Can you smell that?
That is the smell of sage! It is a rich, earthy smell that may remind you of Thanksgiving dinner. Look in your kitchen spices - you probably have some sage in there! It may smell the same as the sage on a prairie, but it's not!
Sage plants in Theodore Roosevelt National Park usually grow as a shrub or bush. They are an important part of our ecosystem. Many animals eat sage, especially in the winter when it is hard to find grass to eat. Other animals depend on it for shelter. The sage grouse is a bird that lives in areas covered with sage.
Even if it is not used to season your turkey, sage is used by humans! Native Americans use sage for ceremonies and medicine. European settlers would use sage to cover the roofs of their homes. Different types of sage had different uses. Two common types are big sagebrush and silver sage. Look at the pictures below to see the differences.
Another important plant on the prairie is the juniper tree. This is an evergreen tree, which means it has needles like a pine tree. It stays green all year. Junipers grow small blue seeds that get eaten by many animals!
Like sage, juniper wood smells really good when it is burned. It also provides wood for fences. These trees do not get very tall, but they can grow for a long time. Juniper forests are good shelter for large animals like deer and elk. These forests grow on slopes which face north. The north side is cool, moist and shady. A juniper forest is an important habitat for an ecosystem without many trees!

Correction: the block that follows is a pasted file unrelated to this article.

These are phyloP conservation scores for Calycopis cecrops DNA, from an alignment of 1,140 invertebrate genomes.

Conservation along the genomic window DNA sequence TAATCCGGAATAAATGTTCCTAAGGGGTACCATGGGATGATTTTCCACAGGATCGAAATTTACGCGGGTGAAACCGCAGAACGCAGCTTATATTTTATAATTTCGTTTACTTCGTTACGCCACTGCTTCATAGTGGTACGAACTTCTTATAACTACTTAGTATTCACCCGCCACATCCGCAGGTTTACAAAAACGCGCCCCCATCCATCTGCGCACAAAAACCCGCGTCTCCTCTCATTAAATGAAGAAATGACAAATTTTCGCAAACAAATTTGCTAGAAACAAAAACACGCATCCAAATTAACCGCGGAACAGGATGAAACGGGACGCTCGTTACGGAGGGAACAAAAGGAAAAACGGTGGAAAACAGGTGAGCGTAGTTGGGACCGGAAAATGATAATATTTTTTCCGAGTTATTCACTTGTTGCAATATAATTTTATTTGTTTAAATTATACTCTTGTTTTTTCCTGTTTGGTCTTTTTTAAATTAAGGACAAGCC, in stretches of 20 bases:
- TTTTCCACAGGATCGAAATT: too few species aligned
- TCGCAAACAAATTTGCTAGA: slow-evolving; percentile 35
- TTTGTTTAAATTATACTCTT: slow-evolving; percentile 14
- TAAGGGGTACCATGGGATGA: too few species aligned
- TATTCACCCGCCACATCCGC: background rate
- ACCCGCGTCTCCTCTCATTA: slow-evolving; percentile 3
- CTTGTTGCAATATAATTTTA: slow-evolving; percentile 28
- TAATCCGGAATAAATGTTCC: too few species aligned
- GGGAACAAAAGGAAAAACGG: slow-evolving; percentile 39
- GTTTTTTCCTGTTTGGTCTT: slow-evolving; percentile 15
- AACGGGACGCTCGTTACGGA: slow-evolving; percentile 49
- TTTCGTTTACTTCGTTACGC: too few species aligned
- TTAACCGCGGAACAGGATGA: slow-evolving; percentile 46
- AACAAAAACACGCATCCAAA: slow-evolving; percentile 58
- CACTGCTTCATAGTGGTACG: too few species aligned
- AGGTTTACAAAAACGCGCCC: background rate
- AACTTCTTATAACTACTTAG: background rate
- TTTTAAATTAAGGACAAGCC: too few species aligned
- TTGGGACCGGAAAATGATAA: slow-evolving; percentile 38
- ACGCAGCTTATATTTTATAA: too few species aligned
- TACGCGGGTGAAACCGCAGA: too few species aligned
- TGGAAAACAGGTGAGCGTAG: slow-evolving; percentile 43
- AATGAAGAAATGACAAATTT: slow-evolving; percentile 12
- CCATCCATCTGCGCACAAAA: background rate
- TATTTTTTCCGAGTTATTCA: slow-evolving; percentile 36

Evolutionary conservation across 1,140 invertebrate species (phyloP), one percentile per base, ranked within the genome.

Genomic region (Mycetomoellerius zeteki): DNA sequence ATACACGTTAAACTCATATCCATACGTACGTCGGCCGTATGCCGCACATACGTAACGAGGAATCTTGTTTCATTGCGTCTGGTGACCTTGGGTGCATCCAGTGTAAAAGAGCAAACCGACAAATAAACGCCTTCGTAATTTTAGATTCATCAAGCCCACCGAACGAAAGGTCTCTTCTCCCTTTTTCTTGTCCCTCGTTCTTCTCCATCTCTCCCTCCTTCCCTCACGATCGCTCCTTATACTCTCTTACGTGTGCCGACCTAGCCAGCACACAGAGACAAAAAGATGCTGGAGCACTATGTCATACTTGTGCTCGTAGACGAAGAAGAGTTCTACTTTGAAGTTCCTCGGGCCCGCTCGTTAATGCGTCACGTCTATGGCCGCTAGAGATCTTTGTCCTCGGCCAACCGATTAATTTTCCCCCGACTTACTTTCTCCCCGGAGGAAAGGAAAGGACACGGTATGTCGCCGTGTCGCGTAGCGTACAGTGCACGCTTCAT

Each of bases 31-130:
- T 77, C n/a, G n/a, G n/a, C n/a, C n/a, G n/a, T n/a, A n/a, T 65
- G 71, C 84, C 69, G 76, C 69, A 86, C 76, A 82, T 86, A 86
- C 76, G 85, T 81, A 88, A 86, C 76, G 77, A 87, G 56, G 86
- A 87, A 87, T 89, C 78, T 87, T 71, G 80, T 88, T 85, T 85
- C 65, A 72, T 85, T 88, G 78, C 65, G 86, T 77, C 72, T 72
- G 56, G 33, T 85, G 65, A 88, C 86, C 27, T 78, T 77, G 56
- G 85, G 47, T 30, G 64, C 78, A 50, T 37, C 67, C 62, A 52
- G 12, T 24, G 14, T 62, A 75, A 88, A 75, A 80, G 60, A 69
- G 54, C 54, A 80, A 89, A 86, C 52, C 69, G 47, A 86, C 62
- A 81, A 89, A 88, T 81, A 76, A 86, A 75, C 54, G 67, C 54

It is not all bushes and trees in Theodore Roosevelt National Park. Remember, this is a prairie grassland! There are dozens of different grasses found in the park. When a habitat has many types of plants and animals, we call that diversity.
A grassland needs diversity because some plants grow at different times of the year. The diverse grasses of the park provide food for animals all year long. Two of the most important are called blue grama and needle and thread. Check out the pictures below for a closer look!
Through the spring and summer, beautiful flowers bloom in Theodore Roosevelt National Park. From pasque flowers to prickly pear cactus, there are amazing colors on display! We will learn a little more about flowers when we research insects! Right now it is time to move on and learn about the wildlife of Theodore Roosevelt National Park!
You can also return to the first Learn About the Park page.
Go to the vocabulary page to review the blue words you learned here.
Last updated: August 19, 2015